That sounds like a great plan. I feel like I have a lot to say about this finale and how it interacted with the used rules system. Would it be better to write my own post for you to answer on?
Probably not. If you don’t send it to me somehow I might not see it. Put it in an ask and send it to me. Then again, if you just want to express how you feel about it and don’t need my input, just write up a post and tag it with the #critical hit, and #critical hit podcast, tags. Also make sure you put in a spoilers tag if you’re going to reference things directly.
kickback-artist said: Pathfinder, but one guy ran into the woods and starved to death, and the other guy was killed by a trap.
I don’t think you understood what I was saying. I meant that if your game is thematically LIKE the Walking Dead, then lots of deaths make sense.
Sometimes players make “stupid decisions” because they don’t understand what’s at stake, or how the gameworld-to-mechanics-expressions function. Although a character’s death can bring that point home with the quickness, sometimes it’s worth simply saying “Hey, that’s probably going to turn out badly for you, your character is smart enough to know that.”
Q:Having never played or run a game to remotely the extent of Critical Hit, how does it feel when you bring home a story arc like that? It feels a little like everyone involved would need a bit of decompression time afterwards.
It feels nice to complete a story arc, especially to the sort of reaction the finale has received. Most people reacted how I hoped they would.
But yes, it is emotionally draining, which is why we do the in-between season stuff like the Off-Season and Game Master’s Workshop.
Q:I notice that you don't use puzzles or many non-narrative traps in Critical Hit. Is this a matter of personal style/preference or an adaption for the podcast format?
Q:I've noticed that Critical Hit's approach to hidden information is very binary. If a character is unconscious, not present, etc., you trust the player to roleplay what they should know. I respect that, and the players do a very good job of it. However, there is some information (e.g. Trelle's past adventures and Ket's deal with the/a devil) that appears to be super top secret. Do the other players know any more than we the listeners? Either way, will there be a Critical Hit exposé someday?
I compartmentalize info as much as possible. If I could kick the other players out of the room while, say, Randus is alone, I would. But due to the fact that A) everyone is tethered to the table through headphones and B) they could just as easily hear what happened later when the show airs, I just let them hear it. Now, I don’t try to keep info from them because I don’t trust them to keep player/character knowledge separate, but because I prefer it when players find things out along with their characters.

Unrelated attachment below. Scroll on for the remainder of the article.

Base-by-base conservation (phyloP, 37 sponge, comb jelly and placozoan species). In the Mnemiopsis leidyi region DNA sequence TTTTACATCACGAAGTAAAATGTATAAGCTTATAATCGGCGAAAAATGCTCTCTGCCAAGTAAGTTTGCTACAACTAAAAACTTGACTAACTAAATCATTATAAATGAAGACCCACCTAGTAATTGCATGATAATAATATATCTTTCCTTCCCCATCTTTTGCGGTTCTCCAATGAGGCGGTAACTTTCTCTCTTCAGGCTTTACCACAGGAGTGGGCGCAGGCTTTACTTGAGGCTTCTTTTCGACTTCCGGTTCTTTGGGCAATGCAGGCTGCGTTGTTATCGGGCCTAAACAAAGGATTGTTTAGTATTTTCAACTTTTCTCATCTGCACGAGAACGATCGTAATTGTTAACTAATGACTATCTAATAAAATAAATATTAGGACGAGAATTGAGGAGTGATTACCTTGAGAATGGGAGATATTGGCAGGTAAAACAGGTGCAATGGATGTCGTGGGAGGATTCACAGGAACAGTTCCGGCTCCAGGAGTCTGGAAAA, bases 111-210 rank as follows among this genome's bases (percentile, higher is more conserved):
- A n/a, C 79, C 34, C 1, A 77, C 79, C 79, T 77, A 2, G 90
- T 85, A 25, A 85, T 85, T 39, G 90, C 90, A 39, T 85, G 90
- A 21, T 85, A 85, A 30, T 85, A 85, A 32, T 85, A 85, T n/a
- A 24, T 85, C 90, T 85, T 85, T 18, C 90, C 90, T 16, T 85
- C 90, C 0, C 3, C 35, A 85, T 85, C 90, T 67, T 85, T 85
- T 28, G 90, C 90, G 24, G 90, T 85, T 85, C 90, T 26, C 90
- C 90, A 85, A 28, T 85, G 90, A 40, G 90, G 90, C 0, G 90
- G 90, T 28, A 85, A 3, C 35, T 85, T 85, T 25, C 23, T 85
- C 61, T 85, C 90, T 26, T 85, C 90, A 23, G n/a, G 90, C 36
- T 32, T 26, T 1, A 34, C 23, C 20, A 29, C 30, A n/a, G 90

So, no, stuff that has been discussed off the podcast, like Trelle’s adventures and a few other things are not brought up to the other players.
I’m sure there will be something like an expose, some day. In fact I’ll have an end-of-season article out in a couple of weeks.
Q:What is an acceptable party fatality rate? We're 5 games in and we've downed 2 characters... wondering if I'm making it too difficult. To be fair though, both times they had multiple attempts to make it better but chose dumb every single time.
that depends on the themes of your game. Are you playing The Walking Dead or Star Wars? If you’re currently playing Star Wars and you’ve lost 2 characters already, then you’re doing it wrong.
For those of you who sent me asks about the Critical Hit season finale, I’ll get to them eventually. I don’t want to accidentally spoiler things for people who haven’t had a chance to listen to it.
Q:Through deus ex machina their characters will be given corporeal form in this new world, if they find it... would it be possible to convert them from D&D 4E chars to Shadowrun chars? Obviously some things would get lost in the process, but those would be acceptable losses from a storytelling standpoint.
A continuation of this conversation.
Ok. Step by step:
- I don’t think you’re using deus ex machina correctly, Deus ex machina is a last minute, outside force that fixes things for the protagonists. If you mean that you are going to do it without using an extant rule system, that’s something else. Especially since there are no rules for it, anyway.
- What do you mean “if they find it”? Reverse Tron is kind of a huge thing. If you aren’t moving your players toward the colossal revelation that everything they know to be true is a lie, you are wasting your concept. It’s like if halfway through The Sixth Sense the kid goes to summer camp, he stops talking to Bruce Willis and it becomes a comedic coming of age story where we never find out that twist everyone should know by now.
- Now to your actual question: Yes, of course. But I would focus on making new, balanced Shadowrun peeps that somewhat resemble the old characters, as opposed to making characters that can do everything the D&D guys could do before. Also, as a sidenote, make sure that Shadowrun is what you want to use. Shadowrun is kind of balanced for people to either be supermagic or have robot skeletons, and if you’re not giving your fighter a robot skeleton she is not going to be able to keep up. Also it’s approximately 10,000% more complex and granular of a system than 4e.
Hope that helps, thanks for writing in!